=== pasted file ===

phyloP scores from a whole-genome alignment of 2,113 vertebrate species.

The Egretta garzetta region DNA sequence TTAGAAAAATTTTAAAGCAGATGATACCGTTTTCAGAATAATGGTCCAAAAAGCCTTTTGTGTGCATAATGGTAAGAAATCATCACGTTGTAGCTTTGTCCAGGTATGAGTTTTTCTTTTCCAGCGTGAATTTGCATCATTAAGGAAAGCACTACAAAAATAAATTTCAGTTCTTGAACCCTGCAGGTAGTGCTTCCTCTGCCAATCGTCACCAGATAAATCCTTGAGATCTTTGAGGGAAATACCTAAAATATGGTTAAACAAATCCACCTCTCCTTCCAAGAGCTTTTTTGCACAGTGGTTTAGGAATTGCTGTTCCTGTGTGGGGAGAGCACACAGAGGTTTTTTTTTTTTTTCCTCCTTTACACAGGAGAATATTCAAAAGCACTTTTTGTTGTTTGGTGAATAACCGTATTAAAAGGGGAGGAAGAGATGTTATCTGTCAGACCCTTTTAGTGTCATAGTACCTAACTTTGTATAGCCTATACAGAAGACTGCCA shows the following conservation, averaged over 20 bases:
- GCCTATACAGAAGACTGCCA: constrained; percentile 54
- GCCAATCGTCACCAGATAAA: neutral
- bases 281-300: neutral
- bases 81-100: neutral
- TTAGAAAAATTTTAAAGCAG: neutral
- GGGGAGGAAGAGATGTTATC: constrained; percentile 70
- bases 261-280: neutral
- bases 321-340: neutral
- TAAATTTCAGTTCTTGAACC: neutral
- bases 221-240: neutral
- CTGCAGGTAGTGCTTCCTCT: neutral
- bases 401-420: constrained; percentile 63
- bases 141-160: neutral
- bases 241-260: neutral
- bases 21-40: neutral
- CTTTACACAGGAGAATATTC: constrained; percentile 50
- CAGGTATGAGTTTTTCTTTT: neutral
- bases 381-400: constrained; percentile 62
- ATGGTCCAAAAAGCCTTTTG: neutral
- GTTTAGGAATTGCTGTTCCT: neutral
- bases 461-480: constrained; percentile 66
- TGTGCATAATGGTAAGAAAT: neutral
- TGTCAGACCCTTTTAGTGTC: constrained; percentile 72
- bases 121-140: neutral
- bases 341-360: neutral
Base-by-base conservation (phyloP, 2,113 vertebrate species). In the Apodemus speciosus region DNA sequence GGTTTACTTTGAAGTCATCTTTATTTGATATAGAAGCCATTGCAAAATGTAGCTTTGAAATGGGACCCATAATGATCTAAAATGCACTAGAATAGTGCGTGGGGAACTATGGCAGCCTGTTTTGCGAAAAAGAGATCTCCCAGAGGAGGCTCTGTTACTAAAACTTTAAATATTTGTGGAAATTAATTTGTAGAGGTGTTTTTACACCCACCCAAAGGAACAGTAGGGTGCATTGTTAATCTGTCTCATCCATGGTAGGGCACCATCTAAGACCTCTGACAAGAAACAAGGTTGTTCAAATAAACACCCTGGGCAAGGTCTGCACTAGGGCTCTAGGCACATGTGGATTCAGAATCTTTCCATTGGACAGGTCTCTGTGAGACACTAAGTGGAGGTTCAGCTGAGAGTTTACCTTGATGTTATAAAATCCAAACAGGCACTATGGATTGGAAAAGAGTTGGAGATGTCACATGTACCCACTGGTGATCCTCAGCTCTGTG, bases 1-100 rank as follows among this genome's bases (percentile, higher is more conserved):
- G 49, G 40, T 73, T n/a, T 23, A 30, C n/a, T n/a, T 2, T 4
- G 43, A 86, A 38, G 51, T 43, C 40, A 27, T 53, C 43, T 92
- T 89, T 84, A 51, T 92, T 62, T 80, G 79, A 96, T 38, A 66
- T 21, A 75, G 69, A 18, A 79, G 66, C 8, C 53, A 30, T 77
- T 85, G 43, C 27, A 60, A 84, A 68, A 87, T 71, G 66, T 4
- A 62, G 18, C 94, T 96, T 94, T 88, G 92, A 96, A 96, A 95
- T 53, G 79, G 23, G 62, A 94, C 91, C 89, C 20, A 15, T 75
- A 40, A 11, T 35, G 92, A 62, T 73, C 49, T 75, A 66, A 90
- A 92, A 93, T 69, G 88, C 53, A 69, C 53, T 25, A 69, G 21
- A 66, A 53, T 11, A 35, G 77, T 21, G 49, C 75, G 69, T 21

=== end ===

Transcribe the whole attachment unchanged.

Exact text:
phyloP scores from a whole-genome alignment of 2,113 vertebrate species.

The Egretta garzetta region DNA sequence TTAGAAAAATTTTAAAGCAGATGATACCGTTTTCAGAATAATGGTCCAAAAAGCCTTTTGTGTGCATAATGGTAAGAAATCATCACGTTGTAGCTTTGTCCAGGTATGAGTTTTTCTTTTCCAGCGTGAATTTGCATCATTAAGGAAAGCACTACAAAAATAAATTTCAGTTCTTGAACCCTGCAGGTAGTGCTTCCTCTGCCAATCGTCACCAGATAAATCCTTGAGATCTTTGAGGGAAATACCTAAAATATGGTTAAACAAATCCACCTCTCCTTCCAAGAGCTTTTTTGCACAGTGGTTTAGGAATTGCTGTTCCTGTGTGGGGAGAGCACACAGAGGTTTTTTTTTTTTTTCCTCCTTTACACAGGAGAATATTCAAAAGCACTTTTTGTTGTTTGGTGAATAACCGTATTAAAAGGGGAGGAAGAGATGTTATCTGTCAGACCCTTTTAGTGTCATAGTACCTAACTTTGTATAGCCTATACAGAAGACTGCCA shows the following conservation, averaged over 20 bases:
- GCCTATACAGAAGACTGCCA: constrained; percentile 54
- GCCAATCGTCACCAGATAAA: neutral
- bases 281-300: neutral
- bases 81-100: neutral
- TTAGAAAAATTTTAAAGCAG: neutral
- GGGGAGGAAGAGATGTTATC: constrained; percentile 70
- bases 261-280: neutral
- bases 321-340: neutral
- TAAATTTCAGTTCTTGAACC: neutral
- bases 221-240: neutral
- CTGCAGGTAGTGCTTCCTCT: neutral
- bases 401-420: constrained; percentile 63
- bases 141-160: neutral
- bases 241-260: neutral
- bases 21-40: neutral
- CTTTACACAGGAGAATATTC: constrained; percentile 50
- CAGGTATGAGTTTTTCTTTT: neutral
- bases 381-400: constrained; percentile 62
- ATGGTCCAAAAAGCCTTTTG: neutral
- GTTTAGGAATTGCTGTTCCT: neutral
- bases 461-480: constrained; percentile 66
- TGTGCATAATGGTAAGAAAT: neutral
- TGTCAGACCCTTTTAGTGTC: constrained; percentile 72
- bases 121-140: neutral
- bases 341-360: neutral
Base-by-base conservation (phyloP, 2,113 vertebrate species). In the Apodemus speciosus region DNA sequence GGTTTACTTTGAAGTCATCTTTATTTGATATAGAAGCCATTGCAAAATGTAGCTTTGAAATGGGACCCATAATGATCTAAAATGCACTAGAATAGTGCGTGGGGAACTATGGCAGCCTGTTTTGCGAAAAAGAGATCTCCCAGAGGAGGCTCTGTTACTAAAACTTTAAATATTTGTGGAAATTAATTTGTAGAGGTGTTTTTACACCCACCCAAAGGAACAGTAGGGTGCATTGTTAATCTGTCTCATCCATGGTAGGGCACCATCTAAGACCTCTGACAAGAAACAAGGTTGTTCAAATAAACACCCTGGGCAAGGTCTGCACTAGGGCTCTAGGCACATGTGGATTCAGAATCTTTCCATTGGACAGGTCTCTGTGAGACACTAAGTGGAGGTTCAGCTGAGAGTTTACCTTGATGTTATAAAATCCAAACAGGCACTATGGATTGGAAAAGAGTTGGAGATGTCACATGTACCCACTGGTGATCCTCAGCTCTGTG, bases 1-100 rank as follows among this genome's bases (percentile, higher is more conserved):
- G 49, G 40, T 73, T n/a, T 23, A 30, C n/a, T n/a, T 2, T 4
- G 43, A 86, A 38, G 51, T 43, C 40, A 27, T 53, C 43, T 92
- T 89, T 84, A 51, T 92, T 62, T 80, G 79, A 96, T 38, A 66
- T 21, A 75, G 69, A 18, A 79, G 66, C 8, C 53, A 30, T 77
- T 85, G 43, C 27, A 60, A 84, A 68, A 87, T 71, G 66, T 4
- A 62, G 18, C 94, T 96, T 94, T 88, G 92, A 96, A 96, A 95
- T 53, G 79, G 23, G 62, A 94, C 91, C 89, C 20, A 15, T 75
- A 40, A 11, T 35, G 92, A 62, T 73, C 49, T 75, A 66, A 90
- A 92, A 93, T 69, G 88, C 53, A 69, C 53, T 25, A 69, G 21
- A 66, A 53, T 11, A 35, G 77, T 21, G 49, C 75, G 69, T 21